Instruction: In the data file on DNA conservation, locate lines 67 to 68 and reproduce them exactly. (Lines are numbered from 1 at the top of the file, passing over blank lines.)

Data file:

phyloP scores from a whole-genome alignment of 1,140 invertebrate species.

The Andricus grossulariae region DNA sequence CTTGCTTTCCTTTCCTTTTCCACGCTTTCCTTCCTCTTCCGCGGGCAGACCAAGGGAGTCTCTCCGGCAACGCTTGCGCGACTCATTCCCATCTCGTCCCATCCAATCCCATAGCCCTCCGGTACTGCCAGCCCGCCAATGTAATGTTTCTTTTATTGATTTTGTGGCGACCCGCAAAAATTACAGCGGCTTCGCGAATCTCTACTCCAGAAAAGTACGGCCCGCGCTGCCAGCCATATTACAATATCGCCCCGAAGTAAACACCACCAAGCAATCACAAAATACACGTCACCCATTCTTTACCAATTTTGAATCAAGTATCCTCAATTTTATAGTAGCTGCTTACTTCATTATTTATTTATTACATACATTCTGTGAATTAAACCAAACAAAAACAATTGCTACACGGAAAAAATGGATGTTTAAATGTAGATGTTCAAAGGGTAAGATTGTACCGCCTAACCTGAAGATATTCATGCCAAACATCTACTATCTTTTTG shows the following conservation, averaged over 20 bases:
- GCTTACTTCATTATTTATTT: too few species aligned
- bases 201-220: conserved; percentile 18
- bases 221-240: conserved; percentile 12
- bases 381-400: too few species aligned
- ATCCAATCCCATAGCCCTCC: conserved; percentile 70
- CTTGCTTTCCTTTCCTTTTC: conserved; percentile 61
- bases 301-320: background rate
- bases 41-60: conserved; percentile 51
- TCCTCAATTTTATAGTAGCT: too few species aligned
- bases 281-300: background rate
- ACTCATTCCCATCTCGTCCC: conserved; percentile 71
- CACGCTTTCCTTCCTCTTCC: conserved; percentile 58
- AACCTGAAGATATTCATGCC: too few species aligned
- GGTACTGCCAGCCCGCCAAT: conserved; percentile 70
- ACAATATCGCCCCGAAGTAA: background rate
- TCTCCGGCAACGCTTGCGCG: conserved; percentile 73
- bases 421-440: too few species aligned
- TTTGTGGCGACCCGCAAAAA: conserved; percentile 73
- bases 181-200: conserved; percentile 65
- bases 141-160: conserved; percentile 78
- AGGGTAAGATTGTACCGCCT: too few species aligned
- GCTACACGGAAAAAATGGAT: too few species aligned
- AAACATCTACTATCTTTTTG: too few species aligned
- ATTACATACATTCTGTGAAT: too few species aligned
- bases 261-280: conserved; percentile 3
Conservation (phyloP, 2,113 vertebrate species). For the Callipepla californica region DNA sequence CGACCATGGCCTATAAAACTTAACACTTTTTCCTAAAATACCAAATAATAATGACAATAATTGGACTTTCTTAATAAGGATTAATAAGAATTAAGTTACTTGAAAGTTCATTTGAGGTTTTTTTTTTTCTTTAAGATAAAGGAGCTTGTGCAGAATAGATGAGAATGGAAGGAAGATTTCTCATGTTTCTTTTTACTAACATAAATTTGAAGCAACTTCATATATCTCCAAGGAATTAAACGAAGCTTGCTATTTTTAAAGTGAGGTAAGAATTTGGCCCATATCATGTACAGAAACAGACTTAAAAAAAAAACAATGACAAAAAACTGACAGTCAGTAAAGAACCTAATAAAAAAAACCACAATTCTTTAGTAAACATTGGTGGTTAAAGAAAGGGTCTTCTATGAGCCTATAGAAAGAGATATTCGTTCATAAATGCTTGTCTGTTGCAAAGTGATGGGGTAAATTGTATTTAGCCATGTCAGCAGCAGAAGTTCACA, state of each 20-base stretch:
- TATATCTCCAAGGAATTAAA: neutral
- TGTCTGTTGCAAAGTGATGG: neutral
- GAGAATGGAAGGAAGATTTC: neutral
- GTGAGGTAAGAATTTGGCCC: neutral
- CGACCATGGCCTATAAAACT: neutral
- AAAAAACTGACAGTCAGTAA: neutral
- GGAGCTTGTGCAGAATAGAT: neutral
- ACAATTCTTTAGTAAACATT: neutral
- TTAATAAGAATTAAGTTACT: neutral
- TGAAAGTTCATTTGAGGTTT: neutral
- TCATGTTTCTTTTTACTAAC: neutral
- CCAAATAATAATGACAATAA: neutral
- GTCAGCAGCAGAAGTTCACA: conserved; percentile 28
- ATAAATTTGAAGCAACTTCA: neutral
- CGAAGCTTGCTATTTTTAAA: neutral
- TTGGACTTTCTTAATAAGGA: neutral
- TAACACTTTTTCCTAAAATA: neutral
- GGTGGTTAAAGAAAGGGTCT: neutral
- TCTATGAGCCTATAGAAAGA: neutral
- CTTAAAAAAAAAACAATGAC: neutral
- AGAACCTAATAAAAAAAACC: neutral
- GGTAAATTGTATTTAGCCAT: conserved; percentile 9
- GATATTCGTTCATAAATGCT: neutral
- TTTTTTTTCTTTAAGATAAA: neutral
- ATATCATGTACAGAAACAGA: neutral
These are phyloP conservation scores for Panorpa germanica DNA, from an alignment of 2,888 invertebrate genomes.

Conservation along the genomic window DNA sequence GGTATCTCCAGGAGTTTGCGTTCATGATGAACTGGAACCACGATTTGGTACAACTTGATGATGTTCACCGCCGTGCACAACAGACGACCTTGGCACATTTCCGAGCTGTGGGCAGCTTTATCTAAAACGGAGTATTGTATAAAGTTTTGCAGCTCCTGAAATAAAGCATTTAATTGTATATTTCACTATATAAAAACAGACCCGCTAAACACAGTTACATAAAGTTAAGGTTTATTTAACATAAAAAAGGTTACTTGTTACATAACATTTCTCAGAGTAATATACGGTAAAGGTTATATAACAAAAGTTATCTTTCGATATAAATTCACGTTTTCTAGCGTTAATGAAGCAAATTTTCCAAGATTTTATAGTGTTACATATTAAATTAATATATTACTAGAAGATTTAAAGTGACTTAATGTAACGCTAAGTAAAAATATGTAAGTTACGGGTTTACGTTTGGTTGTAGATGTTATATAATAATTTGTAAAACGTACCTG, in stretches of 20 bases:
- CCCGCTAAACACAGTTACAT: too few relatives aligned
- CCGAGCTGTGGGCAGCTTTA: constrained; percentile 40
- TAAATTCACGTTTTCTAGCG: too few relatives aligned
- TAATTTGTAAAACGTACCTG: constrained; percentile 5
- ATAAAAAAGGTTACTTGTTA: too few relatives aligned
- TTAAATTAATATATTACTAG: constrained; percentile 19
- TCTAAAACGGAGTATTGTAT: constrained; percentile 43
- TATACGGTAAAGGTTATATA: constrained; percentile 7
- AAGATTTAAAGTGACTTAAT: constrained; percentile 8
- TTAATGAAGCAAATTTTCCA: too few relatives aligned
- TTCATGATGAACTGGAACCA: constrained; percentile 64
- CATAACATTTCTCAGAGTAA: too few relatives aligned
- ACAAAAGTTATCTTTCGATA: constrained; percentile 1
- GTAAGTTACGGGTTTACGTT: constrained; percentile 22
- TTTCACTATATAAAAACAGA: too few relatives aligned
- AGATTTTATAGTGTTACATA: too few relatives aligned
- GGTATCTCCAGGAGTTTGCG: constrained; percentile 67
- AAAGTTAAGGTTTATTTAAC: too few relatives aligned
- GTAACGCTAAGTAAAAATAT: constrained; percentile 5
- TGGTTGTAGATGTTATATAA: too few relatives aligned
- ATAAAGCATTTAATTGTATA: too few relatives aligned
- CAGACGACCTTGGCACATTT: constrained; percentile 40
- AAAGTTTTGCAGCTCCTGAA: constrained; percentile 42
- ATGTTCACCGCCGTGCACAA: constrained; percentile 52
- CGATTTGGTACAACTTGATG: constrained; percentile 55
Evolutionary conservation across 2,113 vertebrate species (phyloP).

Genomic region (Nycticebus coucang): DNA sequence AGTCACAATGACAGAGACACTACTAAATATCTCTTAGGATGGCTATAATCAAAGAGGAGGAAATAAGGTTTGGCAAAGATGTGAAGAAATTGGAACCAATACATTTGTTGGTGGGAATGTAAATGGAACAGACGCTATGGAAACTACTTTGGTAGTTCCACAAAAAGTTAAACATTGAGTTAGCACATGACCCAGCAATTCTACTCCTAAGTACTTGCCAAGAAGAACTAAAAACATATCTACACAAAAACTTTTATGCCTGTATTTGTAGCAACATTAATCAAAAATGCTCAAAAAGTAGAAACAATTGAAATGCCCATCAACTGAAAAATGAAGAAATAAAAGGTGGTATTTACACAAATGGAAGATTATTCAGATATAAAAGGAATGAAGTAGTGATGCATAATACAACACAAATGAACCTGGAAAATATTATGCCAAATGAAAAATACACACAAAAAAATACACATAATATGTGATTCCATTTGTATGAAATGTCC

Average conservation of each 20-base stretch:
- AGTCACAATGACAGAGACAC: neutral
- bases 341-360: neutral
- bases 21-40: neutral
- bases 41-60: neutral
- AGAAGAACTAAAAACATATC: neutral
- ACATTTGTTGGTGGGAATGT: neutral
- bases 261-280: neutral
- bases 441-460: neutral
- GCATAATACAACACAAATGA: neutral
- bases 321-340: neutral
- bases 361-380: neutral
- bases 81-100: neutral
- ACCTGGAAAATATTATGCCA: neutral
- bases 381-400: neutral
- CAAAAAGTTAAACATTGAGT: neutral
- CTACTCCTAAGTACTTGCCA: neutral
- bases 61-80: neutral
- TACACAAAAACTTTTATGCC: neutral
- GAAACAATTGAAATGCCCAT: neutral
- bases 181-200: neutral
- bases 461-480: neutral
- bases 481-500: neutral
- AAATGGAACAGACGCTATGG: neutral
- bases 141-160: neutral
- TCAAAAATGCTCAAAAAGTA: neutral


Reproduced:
- CATAACATTTCTCAGAGTAA: too few relatives aligned
- ACAAAAGTTATCTTTCGATA: constrained; percentile 1